Mississippi Valley Conservancy owes much of its success and many thanks to the hundreds of volunteers who've donated their caring time and talents to the work of protecting what we all love about Wisconsin's Driftless Area. Each of the people who are recognized with our 2021 Volunteer Awards brings unique interests and talents to the challenges of land conservation. This year we celebrate a videographer, a pilot, a mapmaker, a site steward, and a couple who helped to get the Conservancy off the ground nearly 25 years ago. We thank them all, and many more, for all they've done to protect land, water, and wildlife.
Whether your talent lies in the forest, in the kitchen, in the farm fields, under the hood of a truck, at the piano, behind a camera, or in the office, there's most likely a way for you help protect air, land, water, and wildlife. If you'd like to learn more about volunteering, visit our volunteer page on this website.
Outreach & Education Volunteer of the Year: Caleb Gilboy
Caleb responded to a social media post we had put out in search of a volunteer videographer. Due to the pandemic, all our guided hikes had been cancelled, and we needed new ways to engage people with nature. He knew who we were because he lives on the northern edge of New Amserdam Grasslands and he had seen our name on the signs there.
Caleb had recently earned a bachelor’s degree in Film & Media Studies from Arizona State University, and he was itching to apply his growing skills to an exciting project. He donated many hours (days and nights!) of his time to filming and editing a two-part video tour of Kickapoo Caverns that has been viewed by nearly 3,000 people on our You Tube channel where it lives today! He said, “The project was even more fun than I expected because I got to go in the cave!”
Conservation Volunteer of the Year: Ben Johnston
Ben Johnston is a map guy. As program associate for the Kickapoo Valley Reserve, Ben has been a key player from the start in the Kickapoo Bird Habitat Initiative making maps that help organize efforts to preserve and restore key bird habitat along the Kickapoo River.
“He has spent an unbelievable amount of time working on the project,” according to Krysten Zummo, stewardship associate for the Conservancy. Using GIS mapping software, Ben has created nearly one hundred essential maps illustrating land cover, habitat, land ownership, and bird survey points.
“We’re trying to tap into the idea that people can do more for birds,” says Ben. “Actually I’m selfish—there are a lot of good birders out there.” Ben says he learns a lot from being in the field with them.
The Kickapoo Bird Habitat Initiative is a partnership among the Conservancy, Kickapoo Valley Reserve, Wisconsin DNR, Valley Stewardship Network, with a grant from the Cornell Lab of Ornithology.
Land Stewardship Volunteer of the Year: Ken Cornish
Back in 2017, Ken Cornish saw a request from the Conservancy looking for volunteers to give tours of Kickapoo Caverns in Crawford County. He thought it would be a good way to use his Master Naturalist designation and was soon well-versed on caves and bats. In 2019 he volunteered to be Site Steward for the entire Kickapoo Caverns property.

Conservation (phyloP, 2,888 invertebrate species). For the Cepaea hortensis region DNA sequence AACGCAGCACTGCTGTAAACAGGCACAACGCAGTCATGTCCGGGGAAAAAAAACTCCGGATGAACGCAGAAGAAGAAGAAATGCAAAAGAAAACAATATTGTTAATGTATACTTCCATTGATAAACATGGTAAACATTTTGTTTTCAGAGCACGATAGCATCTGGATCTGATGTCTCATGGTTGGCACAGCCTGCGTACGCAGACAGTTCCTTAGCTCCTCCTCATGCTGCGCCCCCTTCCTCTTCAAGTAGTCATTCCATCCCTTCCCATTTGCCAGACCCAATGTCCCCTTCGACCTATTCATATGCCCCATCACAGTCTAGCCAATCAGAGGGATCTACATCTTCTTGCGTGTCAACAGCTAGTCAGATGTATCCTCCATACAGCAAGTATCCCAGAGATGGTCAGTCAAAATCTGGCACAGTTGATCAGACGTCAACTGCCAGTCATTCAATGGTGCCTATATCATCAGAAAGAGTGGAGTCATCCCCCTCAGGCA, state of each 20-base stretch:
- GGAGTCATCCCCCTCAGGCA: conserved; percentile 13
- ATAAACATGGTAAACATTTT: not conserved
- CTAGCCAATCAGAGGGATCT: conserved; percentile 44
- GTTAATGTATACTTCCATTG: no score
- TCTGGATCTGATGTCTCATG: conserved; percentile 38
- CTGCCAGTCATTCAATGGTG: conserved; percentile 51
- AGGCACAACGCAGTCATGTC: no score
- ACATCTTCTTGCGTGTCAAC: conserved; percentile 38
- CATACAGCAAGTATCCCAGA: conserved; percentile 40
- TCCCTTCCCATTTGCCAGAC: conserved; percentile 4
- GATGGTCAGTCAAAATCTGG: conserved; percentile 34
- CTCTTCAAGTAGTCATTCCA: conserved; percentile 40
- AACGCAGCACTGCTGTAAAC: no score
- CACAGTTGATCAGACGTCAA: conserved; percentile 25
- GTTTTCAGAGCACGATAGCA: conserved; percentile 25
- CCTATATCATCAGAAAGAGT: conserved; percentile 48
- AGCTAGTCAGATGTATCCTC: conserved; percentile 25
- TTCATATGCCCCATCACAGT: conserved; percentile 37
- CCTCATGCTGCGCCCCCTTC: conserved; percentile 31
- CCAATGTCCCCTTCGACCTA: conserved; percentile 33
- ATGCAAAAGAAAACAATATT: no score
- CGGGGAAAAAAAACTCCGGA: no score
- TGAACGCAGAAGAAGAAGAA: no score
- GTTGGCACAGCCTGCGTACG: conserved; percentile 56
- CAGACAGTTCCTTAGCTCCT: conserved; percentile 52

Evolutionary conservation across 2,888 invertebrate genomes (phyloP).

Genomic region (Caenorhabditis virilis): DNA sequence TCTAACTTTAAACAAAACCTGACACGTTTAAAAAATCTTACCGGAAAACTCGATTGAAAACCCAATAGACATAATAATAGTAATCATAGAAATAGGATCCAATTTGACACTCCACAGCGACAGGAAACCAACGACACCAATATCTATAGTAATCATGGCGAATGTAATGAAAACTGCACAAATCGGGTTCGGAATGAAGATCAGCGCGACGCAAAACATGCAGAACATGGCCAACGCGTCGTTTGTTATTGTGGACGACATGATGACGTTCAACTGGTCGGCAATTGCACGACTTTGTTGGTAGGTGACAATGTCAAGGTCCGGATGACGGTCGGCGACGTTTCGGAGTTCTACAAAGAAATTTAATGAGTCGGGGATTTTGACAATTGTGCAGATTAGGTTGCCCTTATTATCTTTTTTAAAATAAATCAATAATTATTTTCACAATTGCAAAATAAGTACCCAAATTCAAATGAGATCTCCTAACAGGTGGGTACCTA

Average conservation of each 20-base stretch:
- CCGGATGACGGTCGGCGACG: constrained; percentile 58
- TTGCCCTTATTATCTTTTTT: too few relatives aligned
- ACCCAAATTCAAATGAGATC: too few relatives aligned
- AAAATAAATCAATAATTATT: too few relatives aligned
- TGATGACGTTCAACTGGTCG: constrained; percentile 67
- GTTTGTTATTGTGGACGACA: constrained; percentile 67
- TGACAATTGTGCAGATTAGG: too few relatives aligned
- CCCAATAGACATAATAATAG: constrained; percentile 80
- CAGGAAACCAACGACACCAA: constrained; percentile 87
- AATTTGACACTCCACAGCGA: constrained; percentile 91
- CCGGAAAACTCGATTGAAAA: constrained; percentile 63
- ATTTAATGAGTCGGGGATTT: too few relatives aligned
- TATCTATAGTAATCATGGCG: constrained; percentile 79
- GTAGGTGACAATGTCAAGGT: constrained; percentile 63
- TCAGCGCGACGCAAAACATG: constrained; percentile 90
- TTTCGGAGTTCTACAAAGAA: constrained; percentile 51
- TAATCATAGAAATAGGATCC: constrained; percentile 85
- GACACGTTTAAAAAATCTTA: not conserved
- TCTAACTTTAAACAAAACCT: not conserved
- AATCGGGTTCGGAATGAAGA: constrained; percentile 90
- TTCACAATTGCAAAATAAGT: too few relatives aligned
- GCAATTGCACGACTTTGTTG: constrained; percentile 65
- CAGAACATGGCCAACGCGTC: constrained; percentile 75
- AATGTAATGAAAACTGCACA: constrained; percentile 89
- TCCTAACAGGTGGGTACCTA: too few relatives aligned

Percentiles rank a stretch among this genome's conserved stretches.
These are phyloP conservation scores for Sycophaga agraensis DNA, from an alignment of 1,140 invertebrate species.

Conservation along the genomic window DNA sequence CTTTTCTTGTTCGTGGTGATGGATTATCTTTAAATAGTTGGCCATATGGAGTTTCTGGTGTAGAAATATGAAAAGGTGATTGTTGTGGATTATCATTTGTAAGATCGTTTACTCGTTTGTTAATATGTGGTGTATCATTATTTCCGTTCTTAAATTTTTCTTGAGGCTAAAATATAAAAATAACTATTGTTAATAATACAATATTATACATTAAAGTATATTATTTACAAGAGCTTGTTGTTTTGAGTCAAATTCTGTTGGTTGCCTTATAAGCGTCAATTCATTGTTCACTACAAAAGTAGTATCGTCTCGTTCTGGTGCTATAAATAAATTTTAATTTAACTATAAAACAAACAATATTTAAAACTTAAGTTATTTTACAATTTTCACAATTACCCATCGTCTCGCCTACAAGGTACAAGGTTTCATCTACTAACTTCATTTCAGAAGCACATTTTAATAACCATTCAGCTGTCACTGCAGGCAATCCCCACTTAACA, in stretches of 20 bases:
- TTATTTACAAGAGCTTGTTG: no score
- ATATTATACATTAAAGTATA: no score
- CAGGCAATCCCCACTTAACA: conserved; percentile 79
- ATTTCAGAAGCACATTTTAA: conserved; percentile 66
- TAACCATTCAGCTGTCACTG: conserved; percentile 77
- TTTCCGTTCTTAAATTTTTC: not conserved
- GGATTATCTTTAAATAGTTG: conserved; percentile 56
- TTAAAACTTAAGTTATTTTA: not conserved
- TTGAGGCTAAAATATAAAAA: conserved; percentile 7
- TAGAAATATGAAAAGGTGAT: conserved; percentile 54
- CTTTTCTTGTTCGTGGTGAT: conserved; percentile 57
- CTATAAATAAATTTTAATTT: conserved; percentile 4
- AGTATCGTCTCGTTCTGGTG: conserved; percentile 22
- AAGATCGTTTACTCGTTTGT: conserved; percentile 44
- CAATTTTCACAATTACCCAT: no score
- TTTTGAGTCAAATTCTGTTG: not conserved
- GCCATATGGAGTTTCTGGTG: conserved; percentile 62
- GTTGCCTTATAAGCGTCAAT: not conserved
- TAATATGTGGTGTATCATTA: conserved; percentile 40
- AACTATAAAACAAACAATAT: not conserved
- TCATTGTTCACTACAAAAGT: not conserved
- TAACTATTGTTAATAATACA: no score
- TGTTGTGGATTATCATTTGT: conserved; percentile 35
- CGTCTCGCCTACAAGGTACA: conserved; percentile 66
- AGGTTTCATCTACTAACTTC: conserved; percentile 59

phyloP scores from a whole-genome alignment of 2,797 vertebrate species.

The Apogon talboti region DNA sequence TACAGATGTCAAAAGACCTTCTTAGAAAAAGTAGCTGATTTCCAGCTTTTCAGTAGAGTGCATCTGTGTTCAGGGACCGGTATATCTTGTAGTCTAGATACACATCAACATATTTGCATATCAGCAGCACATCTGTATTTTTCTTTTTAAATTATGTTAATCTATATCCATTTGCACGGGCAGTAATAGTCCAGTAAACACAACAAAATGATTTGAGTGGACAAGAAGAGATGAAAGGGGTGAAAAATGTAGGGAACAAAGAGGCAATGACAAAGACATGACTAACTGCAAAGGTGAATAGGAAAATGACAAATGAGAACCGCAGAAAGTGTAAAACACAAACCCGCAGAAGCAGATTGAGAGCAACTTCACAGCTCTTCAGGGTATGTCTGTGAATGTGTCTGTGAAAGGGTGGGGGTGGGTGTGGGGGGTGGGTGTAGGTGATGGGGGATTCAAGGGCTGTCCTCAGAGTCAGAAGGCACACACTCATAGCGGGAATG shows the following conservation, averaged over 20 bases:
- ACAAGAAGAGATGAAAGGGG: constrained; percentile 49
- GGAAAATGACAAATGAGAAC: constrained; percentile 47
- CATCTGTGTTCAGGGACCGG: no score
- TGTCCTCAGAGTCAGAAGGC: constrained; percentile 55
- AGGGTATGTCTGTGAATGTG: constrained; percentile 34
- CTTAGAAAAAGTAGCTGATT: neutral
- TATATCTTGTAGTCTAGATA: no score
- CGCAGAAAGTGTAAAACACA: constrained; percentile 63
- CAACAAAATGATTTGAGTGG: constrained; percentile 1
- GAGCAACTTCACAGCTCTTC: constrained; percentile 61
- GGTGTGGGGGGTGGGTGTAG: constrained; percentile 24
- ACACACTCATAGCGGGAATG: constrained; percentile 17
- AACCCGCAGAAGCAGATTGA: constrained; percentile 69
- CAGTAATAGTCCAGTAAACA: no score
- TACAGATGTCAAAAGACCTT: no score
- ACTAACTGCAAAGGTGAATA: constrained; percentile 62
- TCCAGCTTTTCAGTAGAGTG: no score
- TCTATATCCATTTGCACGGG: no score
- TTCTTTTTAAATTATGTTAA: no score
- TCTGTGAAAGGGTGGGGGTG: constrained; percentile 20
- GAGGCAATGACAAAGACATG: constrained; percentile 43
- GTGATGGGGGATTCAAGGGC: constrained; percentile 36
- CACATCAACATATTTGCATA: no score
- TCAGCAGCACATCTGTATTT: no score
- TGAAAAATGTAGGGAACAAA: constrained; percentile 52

“If you’d have asked me about it twenty years ago, this is not what I thought I’d be doing,” laughs Ken, a retired chief financial officer for rural hospitals. As site steward he keeps an eye on the property, maintains locks and gates, and monitors field cameras for wildlife and trespassers. He works tirelessly on eradication of invasive species and assists Conservancy work crews in habitat restoration. Ken is quick to point out the personal benefits of being site steward at Kickapoo Caverns. “Sometimes I go and just walk the land to get to know it. I enjoy the solitude.”
Special Expertise Volunteer of the Year: Carol Kratz
Carol Kratz is an avid hiker, devoted traveler, and physician assistant for Mayo Clinic Health Systems.
She is a 20-year Mississippi Valley Conservancy member who does her volunteer work from the air. As owner (with husband Drake Hokanson) of a single-engine Cessna, Carol conducts the navigating and flying portion of annual easement monitoring for a portion of the 110 properties that the Conservancy monitors each year. Meanwhile, Drake takes the photographs of each property and does the paperwork.
In 2020 Carol monitored 14 properties from the air, covering most of the nine county region on two long flights, saving the Conservancy staff time and fuel. “The driftless region is a beautiful part of the country,” says Carol. “And it is a privilege to see it from the air while doing some useful work.”
Lifetime Achievement Volunteers of the Year: Don and Barbara Frank
Don and Barbara Frank were here at the inception of Mississippi Valley Conservancy, and their devotion has not dimmed over the following 24 years. They were leaders in protecting the La Crosse Blufflands by donating land that is remains as part of the city’s beautiful scenery and wildlife habitat today. Barbara is a founding board member of the Conservancy, and both she and Don have served multiple board terms and continue as Emeritus board members. They continue to volunteer and provide financial support.
Throughout the years Don’s background in business has helped the Conservancy keep its eyes on good management and financial practice, while Barbara’s membership on the national Sierra Club board has brought continent-wide perspective to regional conservation issues. Both have long been committed to serving the community through support of the environment, the arts, and health care.
“It’s easy to jump on these wagons,” says Barbara. “Or help pull them.”